Either this kind of love is something you've had and long lost, or it's something you've never had but have always wanted. It's very much like myths. That unreal zone that the book and the film explore is riveting, because it tells you something that you understand perfectly, even if it never happened.

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Can we talk about a bit about memory and your relationship to it with regards to your writing, and how, in some ways, it seems to be the novel's agitating force.

When I was 15, and I read The Waste Land for the first time, and there was one line that knocked me over. I never made the association, or I had made it, but never thought of it, which is where poetry comes in: it tells you things we've always known. Desire and memory are almost the same organ, just different facets of the same organ. You don't know where memory begins and where desire ends, and they feed on each other. As a writer, it's essential that I move in both fields at the same time.

You write about "ghost spots" in your novel. Those spaces that feel forever haunted by you or a person, a lover. I kept feeling like "ghost spots" was another way of characterizing memory. As if "ghost spots" were a translation of the word memory from another language.

The idea of "ghost spot" came to me when I was writing a piece about Rome for a magazine. It's precisely what Wordsworth used to call "spots of time." In other words, certain areas and corners, have you in it. Except you have to go back there to find where a birth of you really happened. And you have to revisit it because it is nowhere else and yet, nothing is there.

Do you ever experience the opposite, where you encounter a new place, or read a passage from a book you've never read, or experience a new film that feels oddly familiar? Like you've been previously acquainted with it – even if that's impossible. Like the opposite of a "ghost spot."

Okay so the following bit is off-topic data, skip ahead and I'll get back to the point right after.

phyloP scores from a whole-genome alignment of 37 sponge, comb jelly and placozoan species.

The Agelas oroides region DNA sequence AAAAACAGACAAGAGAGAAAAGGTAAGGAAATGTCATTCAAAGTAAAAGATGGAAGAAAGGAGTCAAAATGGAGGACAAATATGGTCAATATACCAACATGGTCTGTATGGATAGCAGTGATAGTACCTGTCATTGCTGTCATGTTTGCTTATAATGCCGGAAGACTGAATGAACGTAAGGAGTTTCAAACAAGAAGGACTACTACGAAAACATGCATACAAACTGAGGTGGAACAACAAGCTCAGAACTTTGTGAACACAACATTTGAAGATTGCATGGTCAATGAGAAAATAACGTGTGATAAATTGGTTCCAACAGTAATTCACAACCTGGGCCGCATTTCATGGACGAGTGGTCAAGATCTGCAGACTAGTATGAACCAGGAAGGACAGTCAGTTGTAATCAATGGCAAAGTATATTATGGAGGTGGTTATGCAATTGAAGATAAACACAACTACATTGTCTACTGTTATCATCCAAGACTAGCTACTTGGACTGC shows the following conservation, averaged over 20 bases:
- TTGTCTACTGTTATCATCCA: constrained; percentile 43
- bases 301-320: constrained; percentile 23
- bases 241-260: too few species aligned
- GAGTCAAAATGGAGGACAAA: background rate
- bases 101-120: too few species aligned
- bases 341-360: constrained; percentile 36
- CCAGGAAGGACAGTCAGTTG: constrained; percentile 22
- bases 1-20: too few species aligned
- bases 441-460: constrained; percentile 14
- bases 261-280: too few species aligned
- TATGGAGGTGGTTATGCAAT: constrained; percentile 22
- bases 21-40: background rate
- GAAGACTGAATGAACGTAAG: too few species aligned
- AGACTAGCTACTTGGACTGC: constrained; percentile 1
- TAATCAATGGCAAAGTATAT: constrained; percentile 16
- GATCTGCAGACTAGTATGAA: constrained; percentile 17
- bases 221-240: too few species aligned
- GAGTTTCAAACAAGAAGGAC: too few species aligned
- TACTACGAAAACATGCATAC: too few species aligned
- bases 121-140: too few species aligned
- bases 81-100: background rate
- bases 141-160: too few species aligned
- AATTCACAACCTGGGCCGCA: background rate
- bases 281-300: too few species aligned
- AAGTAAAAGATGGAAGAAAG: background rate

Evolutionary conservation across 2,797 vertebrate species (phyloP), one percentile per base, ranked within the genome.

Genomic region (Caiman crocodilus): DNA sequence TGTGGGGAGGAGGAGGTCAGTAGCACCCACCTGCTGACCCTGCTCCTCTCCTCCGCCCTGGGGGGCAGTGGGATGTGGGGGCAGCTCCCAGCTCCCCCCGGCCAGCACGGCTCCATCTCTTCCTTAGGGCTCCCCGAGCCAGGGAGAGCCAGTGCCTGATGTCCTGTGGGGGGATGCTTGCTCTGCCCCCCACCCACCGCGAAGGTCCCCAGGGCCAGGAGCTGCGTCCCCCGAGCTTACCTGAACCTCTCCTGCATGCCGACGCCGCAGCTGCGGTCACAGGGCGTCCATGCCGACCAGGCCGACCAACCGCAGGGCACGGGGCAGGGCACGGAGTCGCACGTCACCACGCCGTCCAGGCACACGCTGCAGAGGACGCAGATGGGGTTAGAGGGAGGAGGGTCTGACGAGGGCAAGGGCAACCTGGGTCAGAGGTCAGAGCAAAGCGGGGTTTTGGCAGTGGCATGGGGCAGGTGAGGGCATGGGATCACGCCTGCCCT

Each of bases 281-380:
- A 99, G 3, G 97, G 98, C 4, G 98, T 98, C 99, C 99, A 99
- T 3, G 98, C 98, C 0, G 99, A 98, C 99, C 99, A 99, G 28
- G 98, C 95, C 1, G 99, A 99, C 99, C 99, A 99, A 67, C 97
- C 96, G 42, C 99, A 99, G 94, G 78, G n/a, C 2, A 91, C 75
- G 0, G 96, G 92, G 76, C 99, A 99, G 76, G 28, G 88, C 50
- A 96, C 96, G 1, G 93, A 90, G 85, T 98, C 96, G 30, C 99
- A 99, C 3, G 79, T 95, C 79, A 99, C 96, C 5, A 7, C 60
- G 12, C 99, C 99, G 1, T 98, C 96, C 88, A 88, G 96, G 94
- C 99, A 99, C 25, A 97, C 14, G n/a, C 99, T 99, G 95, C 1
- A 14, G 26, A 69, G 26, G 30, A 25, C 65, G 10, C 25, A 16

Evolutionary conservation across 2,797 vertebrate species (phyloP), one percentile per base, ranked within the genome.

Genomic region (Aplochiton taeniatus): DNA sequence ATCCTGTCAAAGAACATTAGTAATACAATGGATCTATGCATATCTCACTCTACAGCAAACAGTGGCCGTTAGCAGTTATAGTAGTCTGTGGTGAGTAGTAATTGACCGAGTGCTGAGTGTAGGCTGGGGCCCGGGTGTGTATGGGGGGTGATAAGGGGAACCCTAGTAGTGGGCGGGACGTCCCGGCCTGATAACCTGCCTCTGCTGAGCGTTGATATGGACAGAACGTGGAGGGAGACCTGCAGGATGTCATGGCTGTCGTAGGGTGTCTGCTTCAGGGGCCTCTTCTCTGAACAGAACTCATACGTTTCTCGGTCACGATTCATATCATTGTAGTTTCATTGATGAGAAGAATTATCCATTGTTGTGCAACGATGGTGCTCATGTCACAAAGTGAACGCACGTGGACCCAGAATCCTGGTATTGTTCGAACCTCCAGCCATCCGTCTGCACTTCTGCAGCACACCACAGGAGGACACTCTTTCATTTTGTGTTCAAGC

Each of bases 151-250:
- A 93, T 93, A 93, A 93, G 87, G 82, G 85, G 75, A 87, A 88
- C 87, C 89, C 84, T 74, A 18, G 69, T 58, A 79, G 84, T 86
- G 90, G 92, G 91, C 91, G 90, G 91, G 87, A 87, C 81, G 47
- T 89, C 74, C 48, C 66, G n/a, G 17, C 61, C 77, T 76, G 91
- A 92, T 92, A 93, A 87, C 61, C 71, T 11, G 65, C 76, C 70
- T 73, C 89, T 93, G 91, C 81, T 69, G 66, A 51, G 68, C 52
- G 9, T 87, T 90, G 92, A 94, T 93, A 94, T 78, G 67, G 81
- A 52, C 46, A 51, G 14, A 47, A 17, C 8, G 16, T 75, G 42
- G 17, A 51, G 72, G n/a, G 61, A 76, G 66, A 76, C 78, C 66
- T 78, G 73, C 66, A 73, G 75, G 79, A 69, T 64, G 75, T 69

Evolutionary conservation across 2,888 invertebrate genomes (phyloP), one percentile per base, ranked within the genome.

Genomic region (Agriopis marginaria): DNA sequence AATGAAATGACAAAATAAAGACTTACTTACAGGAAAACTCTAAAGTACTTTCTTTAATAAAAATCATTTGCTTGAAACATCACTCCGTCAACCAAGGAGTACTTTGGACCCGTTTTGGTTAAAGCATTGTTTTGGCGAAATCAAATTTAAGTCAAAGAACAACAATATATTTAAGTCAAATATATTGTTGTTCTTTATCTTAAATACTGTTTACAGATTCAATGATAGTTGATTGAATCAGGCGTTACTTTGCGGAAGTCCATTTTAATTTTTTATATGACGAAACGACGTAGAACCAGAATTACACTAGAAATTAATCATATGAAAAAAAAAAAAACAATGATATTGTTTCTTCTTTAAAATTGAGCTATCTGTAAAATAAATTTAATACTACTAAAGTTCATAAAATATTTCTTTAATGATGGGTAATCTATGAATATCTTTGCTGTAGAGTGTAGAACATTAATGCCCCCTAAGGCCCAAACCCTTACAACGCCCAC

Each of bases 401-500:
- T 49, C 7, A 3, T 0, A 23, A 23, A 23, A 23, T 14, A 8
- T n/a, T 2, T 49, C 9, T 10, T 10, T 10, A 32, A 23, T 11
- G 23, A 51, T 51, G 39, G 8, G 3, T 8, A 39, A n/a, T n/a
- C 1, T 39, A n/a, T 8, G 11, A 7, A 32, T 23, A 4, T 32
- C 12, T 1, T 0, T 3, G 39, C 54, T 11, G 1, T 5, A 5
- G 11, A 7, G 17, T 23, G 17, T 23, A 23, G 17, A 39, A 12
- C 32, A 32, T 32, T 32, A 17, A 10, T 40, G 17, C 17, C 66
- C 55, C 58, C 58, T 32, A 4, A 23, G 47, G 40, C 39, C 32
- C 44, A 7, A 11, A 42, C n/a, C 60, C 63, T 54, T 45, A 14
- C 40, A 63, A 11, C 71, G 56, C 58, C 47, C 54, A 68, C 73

Well, that's what recovery is. That's the magic of anything artistic. It gives you back something that you thought you possessed. If you think of soundtracks, the great, magnificent movie soundtracks. Sometimes you hear the soundtrack before you see the film, and you feel as though you've heard this before. It just enters your system. So many things we experience fall flat or don't move us. But that's what we want. In the book, or with the film, you wake up the next morning, and you still want to be woven into it. The movie does that: it keeps you in its spell for days afterwards. And that's why you go and see it again. Part of it is that you want to prove to yourself that you're no longer under the spell, but guess what, you've just recommitted yourself.

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I was speaking to a friend about the film and about swimming trunks. Their dopey, baggy fit. The way they cling to wet legs. Finding hooks or doorknobs to hang them to dry. Also, the symbolism of swimming trunks, both in the novel and in the film, as these emblems of summer, curiosity and desire.

When you are obsessed or infatuated with someone, everything about them is now charged with signification. It's almost as if they are trying to tell you something about themselves. Or to use another word, you're intercepting something essential about them. In their glasses, in the way they walk, and of course, in their swimming trunks. Elio creates this whole fable of what each colour bathing suit means. If it's green, it's this. If it's red, it's that. If it's blue or yellow, it's this and that. We do this all the time. We misread the people we want because we need information about them but don't have any. So we go to their clothes, and to their skin, or the way they brush their hair. Anything will do. And I think the bathing suit became the objective correlative of his desire. When you're in love with someone, the fetishization of the clothes becomes part of the desire. Elio is becoming Oliver, the closer he gets to his swimming trunks. He's actually coupling with Oliver. And bathing suits don't have meaning! But they reveal something about your perception of a person.

They might have not meaning meaning, but in Call Me by Your Name, they feel like "ghost spots" to me.

That's true. That's true.

James Ivory, screenwriter of Call Me by Your Name, will discuss his Oscar-nominated adaptation of André Aciman's novel on March 27 at the TIFF Lightbox (tiff.net). The 90th Academy Awards air live March 4 on ABC and CTV.